Cities have a bad reputation for pollution but - in terms of climate change - that might be unfair.Read more
Centre for Cities
Fewer older, more polluting vehicles are entering central London since the introduction of the Ultra Low Emission Zone (ULEZ), new figures from Transport for London (TfL) show.
The data shows that there were about 12,500 fewer non-compliant vehicles entering the area on an average day in July 2019 compared to March before ULEZ was implemented.
TfL also found that 75% of vehicles which enter the area now meet the emissions standards.
Mayor of London Sadiq Khan said it was "highly encouraging to see that so many motorists and businesses are helping reduce pollution by driving cleaner vehicles into the zone."
Local Democracy Reporting Service
A scheme to stop parents driving their kids to a school in Notting Hill has been deemed a success on its first day.
In a bid to improve air quality and make the school run “safer and more relaxed”, Colville Primary School has started placing barriers at the end of its road during peak times with the six-week trial beginning on Tuesday.
Mother of two girls, Nadia Feiner, 43, was helping to supervise the barrier in Colville Road, which will go up at between 08:35-09:05 and 15:00-15:30.
“I think anything that helps improve our air quality is really important,” Ms Feiner said.
Another mum, Emma Kwan, 41, from Westbourne Grove, said: “This road would normally be chockablock, totally bumper to bumper with cars. I think it’s brilliant because I’m quite conscious of pollution, especially being close to the A40."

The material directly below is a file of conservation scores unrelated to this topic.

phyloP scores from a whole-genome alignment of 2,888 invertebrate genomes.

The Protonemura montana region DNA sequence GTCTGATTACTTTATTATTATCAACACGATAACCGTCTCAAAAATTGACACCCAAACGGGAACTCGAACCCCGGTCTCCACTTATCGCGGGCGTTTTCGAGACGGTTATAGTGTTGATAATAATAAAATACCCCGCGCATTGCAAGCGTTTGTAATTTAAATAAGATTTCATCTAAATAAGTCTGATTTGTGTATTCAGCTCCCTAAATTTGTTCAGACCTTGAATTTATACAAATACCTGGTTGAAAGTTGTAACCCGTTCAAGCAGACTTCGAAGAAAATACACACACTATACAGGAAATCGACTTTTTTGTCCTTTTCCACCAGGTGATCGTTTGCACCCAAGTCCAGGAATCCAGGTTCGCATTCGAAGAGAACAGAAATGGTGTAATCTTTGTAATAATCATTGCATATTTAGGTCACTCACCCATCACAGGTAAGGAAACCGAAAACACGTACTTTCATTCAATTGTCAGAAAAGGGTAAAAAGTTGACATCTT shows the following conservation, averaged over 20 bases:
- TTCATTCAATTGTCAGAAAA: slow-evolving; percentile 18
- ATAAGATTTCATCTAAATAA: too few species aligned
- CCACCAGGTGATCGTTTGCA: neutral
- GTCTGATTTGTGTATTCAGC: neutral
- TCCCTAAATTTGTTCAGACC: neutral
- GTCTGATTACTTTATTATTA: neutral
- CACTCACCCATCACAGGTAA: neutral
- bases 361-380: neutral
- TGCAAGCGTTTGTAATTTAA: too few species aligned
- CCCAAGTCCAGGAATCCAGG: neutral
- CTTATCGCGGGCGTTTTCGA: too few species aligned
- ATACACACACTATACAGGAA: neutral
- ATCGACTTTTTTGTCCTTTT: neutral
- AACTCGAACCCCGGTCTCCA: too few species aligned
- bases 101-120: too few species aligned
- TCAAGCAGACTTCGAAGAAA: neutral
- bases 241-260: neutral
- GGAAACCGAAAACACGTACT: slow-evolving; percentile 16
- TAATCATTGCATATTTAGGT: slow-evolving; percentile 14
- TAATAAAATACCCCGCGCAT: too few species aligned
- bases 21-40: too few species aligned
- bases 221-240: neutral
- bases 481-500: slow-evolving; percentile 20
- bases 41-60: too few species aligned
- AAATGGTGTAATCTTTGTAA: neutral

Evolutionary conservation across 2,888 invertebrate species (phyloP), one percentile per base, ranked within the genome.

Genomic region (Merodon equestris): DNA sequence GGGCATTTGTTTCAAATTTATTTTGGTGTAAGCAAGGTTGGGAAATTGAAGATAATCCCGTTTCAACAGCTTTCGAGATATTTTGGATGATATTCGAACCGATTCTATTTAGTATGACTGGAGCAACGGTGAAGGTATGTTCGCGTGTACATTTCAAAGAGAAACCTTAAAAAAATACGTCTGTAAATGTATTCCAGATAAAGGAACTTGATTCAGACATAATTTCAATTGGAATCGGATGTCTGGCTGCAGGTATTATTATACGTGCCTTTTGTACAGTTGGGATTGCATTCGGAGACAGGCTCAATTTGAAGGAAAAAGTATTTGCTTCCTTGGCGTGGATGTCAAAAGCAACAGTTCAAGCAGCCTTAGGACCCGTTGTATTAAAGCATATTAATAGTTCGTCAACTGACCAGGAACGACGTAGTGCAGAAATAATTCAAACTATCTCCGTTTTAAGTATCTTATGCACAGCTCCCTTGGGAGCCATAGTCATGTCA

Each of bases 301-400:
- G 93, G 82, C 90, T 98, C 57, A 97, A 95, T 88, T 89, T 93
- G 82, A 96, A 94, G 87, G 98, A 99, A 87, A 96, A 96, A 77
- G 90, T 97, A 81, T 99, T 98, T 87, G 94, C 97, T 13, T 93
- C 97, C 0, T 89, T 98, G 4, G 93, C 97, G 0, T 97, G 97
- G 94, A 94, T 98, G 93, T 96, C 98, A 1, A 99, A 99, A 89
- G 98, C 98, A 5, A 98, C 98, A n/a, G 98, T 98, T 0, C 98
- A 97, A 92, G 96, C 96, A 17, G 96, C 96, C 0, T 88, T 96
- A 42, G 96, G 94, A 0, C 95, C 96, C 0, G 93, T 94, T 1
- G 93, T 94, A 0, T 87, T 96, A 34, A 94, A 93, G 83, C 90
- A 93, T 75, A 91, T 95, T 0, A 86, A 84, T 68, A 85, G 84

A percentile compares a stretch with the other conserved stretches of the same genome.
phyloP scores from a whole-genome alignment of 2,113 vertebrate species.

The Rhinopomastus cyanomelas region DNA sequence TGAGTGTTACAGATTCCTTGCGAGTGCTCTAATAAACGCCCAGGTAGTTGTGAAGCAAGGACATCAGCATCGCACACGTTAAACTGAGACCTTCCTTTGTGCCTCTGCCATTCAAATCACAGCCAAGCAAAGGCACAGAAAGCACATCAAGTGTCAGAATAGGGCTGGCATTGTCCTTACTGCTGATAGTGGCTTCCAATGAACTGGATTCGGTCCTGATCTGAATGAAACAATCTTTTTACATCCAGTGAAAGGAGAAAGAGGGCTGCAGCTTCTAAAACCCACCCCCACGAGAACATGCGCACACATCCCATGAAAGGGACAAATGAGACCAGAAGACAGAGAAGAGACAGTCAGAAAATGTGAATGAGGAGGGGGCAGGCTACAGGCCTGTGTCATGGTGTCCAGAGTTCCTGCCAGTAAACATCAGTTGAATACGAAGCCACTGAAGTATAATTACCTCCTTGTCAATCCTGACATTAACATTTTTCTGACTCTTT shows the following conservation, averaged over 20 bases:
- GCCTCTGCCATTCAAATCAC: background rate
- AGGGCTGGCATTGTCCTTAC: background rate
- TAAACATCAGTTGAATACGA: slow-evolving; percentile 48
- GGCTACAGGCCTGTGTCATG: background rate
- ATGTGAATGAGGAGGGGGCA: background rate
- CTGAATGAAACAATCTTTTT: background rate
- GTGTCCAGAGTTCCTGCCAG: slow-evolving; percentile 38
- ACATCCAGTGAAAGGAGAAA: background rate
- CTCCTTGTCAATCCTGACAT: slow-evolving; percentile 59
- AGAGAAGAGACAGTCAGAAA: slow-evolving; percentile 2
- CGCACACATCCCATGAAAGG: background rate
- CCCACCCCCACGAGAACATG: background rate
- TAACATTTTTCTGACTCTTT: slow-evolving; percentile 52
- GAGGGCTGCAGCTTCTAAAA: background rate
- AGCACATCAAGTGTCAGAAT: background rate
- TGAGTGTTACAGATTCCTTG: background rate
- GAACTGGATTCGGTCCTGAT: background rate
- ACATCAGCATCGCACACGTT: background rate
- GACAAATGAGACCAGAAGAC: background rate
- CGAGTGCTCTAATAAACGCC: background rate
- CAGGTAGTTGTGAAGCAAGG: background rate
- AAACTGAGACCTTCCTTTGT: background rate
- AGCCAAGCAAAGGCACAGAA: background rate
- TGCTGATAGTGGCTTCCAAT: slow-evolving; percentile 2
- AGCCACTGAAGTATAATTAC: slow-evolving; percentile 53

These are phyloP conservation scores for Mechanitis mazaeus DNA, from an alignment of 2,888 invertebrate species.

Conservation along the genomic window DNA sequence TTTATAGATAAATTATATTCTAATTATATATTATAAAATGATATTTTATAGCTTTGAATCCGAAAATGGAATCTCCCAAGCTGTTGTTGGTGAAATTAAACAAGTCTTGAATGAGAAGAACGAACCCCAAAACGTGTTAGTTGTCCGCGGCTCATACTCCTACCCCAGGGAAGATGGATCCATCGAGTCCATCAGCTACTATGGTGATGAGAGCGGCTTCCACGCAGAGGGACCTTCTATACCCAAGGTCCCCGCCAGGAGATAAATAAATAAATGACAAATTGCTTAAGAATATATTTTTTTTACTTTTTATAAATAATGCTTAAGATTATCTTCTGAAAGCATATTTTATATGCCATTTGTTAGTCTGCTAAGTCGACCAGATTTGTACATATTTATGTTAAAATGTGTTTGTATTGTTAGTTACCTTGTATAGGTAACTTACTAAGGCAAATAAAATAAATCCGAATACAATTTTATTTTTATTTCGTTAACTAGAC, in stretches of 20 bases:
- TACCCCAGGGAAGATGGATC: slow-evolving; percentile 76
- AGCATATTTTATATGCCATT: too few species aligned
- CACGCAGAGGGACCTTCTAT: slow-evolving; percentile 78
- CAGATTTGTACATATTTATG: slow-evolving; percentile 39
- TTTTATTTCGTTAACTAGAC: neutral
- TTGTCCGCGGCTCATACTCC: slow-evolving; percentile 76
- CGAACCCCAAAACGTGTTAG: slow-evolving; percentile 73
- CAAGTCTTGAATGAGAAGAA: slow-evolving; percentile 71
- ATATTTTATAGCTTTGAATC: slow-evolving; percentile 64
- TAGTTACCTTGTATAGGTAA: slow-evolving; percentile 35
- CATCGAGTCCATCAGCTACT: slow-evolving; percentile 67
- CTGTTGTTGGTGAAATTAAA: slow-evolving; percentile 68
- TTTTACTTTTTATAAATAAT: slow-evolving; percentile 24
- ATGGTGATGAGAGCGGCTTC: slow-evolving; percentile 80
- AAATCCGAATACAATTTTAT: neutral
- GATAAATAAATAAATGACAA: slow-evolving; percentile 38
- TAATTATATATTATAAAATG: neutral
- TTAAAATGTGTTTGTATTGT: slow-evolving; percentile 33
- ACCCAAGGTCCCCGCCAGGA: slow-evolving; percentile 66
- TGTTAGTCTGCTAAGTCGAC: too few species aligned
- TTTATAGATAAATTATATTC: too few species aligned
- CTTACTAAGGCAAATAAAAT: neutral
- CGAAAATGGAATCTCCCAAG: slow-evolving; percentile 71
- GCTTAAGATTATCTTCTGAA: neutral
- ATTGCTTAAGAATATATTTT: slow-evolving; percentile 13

Hailing the scheme’s early success, head teacher Jagdeep Birdi said he would "advocate this for schools all over London. We want to reduce the number of children developing asthma. By doing that, we think this will improve attendance and outcomes for the pupils."
At the end of the trial, it will be reviewed by Kensington and Chelsea Council, which worked with the school on the plan, and could make it permanent.
Local Democracy Reporting Service
A new cycleway down Chiswick High Road has been unanimously approved by Hounslow Council’s Cabinet.
Now that Cycleway 9 (C9) has been given the green light, it will go to Transport for London (TfL) for detailed design, with work expected to begin within a year.
Council leader Steve Curran said residents and businesses could expect some disruption as the segregated cycle paths were put in but “you can’t make an omelette without breaking some eggs”.
He said: “There will be disruption but the council will work with TFL to keep businesses going.
“All the evidence suggests that where you have good quality cycle and walking it will improve the footfall in the high street. The really big thing is it will improve air quality.”
Chiswick is currently one of the most polluted areas in the borough, partly as a result of the proximity to the A4.
My daughter became ill very suddenly.
She had an asthma attack, respiratory failure.
Ella was bubbly, happy, determined and clever.
But she died aged seven.
I realised I was powerless.
I wanted to find out why she became ill suddenly and why it was so severe.
We found a correlation between her hospital visits and spikes in air pollution.
But that is yet to be proved and why we’re going to the High Court with a new inquest.
I’m campaigning to raise awareness about the seriousness of asthma and the health impacts of air pollution. I’ve been everywhere from my local library to the World Health Organisation.
Two out of three deaths from asthma could be avoided.
I don’t see any victory when children continue to die.
A victory would be a decline in asthma deaths and we are so far away from that.
I never give up hope. If I thought that nothing would change then I wouldn’t get out of bed.
I will always have my down days. Ella’s birthday, the anniversary of her death.
But knowing that children could be saved keeps me going.
Why should our children continue to suffer?
What is more precious than the life of a child?
Ultimately the air just needs to be clean.
Rosamund Kissi-Debrah, Lewisham
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